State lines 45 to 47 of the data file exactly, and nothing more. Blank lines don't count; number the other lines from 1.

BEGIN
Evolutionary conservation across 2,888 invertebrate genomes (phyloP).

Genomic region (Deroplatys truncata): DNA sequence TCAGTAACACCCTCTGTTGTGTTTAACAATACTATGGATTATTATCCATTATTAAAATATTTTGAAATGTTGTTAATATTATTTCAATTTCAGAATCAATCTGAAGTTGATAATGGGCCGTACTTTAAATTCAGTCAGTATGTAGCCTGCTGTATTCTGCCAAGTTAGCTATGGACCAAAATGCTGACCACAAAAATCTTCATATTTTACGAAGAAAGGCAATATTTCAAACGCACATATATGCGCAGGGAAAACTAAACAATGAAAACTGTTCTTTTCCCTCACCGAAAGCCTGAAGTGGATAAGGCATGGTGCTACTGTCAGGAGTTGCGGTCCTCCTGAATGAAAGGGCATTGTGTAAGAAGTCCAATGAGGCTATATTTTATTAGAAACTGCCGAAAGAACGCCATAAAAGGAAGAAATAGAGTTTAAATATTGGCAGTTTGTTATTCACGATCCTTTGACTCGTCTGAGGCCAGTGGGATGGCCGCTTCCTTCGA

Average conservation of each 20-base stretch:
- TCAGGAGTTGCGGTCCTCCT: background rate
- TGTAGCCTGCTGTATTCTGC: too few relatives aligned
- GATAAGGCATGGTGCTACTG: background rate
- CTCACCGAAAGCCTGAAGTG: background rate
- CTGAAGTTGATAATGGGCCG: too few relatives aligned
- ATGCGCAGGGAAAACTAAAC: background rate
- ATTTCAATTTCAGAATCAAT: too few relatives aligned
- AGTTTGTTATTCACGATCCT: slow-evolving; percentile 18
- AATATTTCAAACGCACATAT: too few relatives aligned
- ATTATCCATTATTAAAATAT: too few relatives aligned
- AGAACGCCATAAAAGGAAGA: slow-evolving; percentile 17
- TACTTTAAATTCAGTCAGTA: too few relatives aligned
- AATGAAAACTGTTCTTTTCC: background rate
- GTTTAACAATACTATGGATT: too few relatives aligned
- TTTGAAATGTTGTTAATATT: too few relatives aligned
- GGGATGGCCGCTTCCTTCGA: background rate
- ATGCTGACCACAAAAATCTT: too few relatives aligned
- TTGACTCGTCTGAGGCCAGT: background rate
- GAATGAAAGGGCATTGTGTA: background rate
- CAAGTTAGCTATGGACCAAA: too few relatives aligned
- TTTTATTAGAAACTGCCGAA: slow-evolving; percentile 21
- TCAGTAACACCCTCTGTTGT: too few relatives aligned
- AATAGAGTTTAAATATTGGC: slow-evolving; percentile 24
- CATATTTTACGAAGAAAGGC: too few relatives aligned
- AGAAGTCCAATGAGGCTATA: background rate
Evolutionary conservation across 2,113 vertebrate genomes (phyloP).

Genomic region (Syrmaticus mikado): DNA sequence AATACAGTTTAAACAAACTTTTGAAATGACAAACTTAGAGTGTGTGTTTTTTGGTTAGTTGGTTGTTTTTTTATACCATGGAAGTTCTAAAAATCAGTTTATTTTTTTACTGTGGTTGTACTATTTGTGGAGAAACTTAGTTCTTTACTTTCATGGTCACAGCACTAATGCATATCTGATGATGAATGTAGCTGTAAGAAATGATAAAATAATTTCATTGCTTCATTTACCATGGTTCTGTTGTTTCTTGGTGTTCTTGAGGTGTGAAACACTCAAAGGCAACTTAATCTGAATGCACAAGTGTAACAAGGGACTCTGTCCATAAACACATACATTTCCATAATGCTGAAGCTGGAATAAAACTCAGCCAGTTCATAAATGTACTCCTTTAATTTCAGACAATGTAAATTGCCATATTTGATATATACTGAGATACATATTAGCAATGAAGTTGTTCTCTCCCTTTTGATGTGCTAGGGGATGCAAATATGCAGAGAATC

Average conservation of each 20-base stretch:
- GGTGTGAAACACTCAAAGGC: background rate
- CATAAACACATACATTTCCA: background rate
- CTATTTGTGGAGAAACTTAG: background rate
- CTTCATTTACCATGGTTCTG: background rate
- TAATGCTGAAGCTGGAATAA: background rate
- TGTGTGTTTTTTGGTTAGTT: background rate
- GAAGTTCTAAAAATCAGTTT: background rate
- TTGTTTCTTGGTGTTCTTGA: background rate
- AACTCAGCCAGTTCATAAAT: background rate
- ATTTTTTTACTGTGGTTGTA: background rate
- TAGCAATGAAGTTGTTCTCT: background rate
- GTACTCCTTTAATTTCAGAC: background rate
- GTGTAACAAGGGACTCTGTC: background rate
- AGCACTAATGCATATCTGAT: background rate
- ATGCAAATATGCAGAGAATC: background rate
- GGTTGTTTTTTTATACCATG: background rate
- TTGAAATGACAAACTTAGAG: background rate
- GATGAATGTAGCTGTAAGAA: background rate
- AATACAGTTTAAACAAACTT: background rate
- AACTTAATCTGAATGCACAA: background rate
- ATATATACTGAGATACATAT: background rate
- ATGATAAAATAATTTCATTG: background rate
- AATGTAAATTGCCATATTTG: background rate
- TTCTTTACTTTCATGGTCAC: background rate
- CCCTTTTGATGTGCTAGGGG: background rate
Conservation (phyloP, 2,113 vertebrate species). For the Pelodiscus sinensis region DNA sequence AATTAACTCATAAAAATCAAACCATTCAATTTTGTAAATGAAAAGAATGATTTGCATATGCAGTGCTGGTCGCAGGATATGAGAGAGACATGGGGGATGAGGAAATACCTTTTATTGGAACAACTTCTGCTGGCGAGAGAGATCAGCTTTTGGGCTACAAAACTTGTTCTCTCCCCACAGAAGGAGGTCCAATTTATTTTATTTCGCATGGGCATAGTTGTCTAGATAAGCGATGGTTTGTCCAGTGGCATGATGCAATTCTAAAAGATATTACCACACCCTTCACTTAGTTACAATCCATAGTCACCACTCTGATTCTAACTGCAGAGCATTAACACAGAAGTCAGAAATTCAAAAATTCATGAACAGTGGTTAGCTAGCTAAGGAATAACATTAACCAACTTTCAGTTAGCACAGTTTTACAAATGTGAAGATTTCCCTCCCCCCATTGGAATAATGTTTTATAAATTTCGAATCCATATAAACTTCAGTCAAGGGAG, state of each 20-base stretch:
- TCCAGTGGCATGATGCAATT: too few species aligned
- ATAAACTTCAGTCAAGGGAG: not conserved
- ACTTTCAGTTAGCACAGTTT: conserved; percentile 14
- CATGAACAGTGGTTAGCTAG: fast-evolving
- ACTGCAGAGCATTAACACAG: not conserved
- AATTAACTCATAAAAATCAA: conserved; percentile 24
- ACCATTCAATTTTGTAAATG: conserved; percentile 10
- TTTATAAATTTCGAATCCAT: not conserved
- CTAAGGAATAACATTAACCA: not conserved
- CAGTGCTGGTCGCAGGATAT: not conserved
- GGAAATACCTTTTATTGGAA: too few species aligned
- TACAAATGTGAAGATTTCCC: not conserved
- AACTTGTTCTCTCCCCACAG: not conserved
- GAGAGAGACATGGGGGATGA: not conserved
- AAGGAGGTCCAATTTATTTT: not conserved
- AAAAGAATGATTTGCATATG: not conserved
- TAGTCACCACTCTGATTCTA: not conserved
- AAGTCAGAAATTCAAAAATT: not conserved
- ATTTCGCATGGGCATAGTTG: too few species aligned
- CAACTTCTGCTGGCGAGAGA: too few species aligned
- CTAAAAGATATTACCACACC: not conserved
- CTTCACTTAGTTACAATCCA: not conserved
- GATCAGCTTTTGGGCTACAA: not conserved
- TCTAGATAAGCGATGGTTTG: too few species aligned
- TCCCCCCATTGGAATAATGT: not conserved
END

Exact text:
- AGCACTAATGCATATCTGAT: background rate
- ATGCAAATATGCAGAGAATC: background rate
- GGTTGTTTTTTTATACCATG: background rate